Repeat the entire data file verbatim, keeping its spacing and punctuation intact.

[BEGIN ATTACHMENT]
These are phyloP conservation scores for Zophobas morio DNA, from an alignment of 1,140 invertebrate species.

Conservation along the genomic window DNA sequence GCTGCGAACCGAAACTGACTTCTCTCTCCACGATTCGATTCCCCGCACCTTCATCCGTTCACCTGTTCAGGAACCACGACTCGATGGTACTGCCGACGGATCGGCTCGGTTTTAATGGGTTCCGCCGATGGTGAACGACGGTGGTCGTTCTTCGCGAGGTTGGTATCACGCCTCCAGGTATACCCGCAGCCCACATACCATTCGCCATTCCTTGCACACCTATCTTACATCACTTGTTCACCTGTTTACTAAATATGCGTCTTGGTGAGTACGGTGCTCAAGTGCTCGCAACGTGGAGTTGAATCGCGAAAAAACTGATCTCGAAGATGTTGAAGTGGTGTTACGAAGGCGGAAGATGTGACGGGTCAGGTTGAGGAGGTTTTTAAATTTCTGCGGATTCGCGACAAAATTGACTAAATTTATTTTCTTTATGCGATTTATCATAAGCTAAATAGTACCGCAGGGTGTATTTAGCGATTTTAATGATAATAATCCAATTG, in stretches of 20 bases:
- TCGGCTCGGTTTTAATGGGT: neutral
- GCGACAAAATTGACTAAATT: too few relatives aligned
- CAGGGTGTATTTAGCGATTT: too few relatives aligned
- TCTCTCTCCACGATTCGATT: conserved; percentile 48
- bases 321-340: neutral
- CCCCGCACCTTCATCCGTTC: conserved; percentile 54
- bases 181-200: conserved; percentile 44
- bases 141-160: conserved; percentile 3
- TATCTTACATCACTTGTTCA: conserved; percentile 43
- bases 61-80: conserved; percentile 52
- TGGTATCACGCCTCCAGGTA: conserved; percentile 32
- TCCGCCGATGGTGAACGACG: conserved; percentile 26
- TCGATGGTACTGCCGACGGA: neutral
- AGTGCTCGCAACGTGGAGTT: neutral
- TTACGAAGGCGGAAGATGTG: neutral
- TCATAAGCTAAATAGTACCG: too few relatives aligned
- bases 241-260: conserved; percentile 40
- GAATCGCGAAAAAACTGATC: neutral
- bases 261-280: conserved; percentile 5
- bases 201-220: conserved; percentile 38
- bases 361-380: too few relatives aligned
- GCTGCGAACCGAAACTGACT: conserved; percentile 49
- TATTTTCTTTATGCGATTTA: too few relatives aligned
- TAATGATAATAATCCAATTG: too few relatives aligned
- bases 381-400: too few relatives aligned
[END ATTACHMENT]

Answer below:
These are phyloP conservation scores for Zophobas morio DNA, from an alignment of 1,140 invertebrate species.

Conservation along the genomic window DNA sequence GCTGCGAACCGAAACTGACTTCTCTCTCCACGATTCGATTCCCCGCACCTTCATCCGTTCACCTGTTCAGGAACCACGACTCGATGGTACTGCCGACGGATCGGCTCGGTTTTAATGGGTTCCGCCGATGGTGAACGACGGTGGTCGTTCTTCGCGAGGTTGGTATCACGCCTCCAGGTATACCCGCAGCCCACATACCATTCGCCATTCCTTGCACACCTATCTTACATCACTTGTTCACCTGTTTACTAAATATGCGTCTTGGTGAGTACGGTGCTCAAGTGCTCGCAACGTGGAGTTGAATCGCGAAAAAACTGATCTCGAAGATGTTGAAGTGGTGTTACGAAGGCGGAAGATGTGACGGGTCAGGTTGAGGAGGTTTTTAAATTTCTGCGGATTCGCGACAAAATTGACTAAATTTATTTTCTTTATGCGATTTATCATAAGCTAAATAGTACCGCAGGGTGTATTTAGCGATTTTAATGATAATAATCCAATTG, in stretches of 20 bases:
- TCGGCTCGGTTTTAATGGGT: neutral
- GCGACAAAATTGACTAAATT: too few relatives aligned
- CAGGGTGTATTTAGCGATTT: too few relatives aligned
- TCTCTCTCCACGATTCGATT: conserved; percentile 48
- bases 321-340: neutral
- CCCCGCACCTTCATCCGTTC: conserved; percentile 54
- bases 181-200: conserved; percentile 44
- bases 141-160: conserved; percentile 3
- TATCTTACATCACTTGTTCA: conserved; percentile 43
- bases 61-80: conserved; percentile 52
- TGGTATCACGCCTCCAGGTA: conserved; percentile 32
- TCCGCCGATGGTGAACGACG: conserved; percentile 26
- TCGATGGTACTGCCGACGGA: neutral
- AGTGCTCGCAACGTGGAGTT: neutral
- TTACGAAGGCGGAAGATGTG: neutral
- TCATAAGCTAAATAGTACCG: too few relatives aligned
- bases 241-260: conserved; percentile 40
- GAATCGCGAAAAAACTGATC: neutral
- bases 261-280: conserved; percentile 5
- bases 201-220: conserved; percentile 38
- bases 361-380: too few relatives aligned
- GCTGCGAACCGAAACTGACT: conserved; percentile 49
- TATTTTCTTTATGCGATTTA: too few relatives aligned
- TAATGATAATAATCCAATTG: too few relatives aligned
- bases 381-400: too few relatives aligned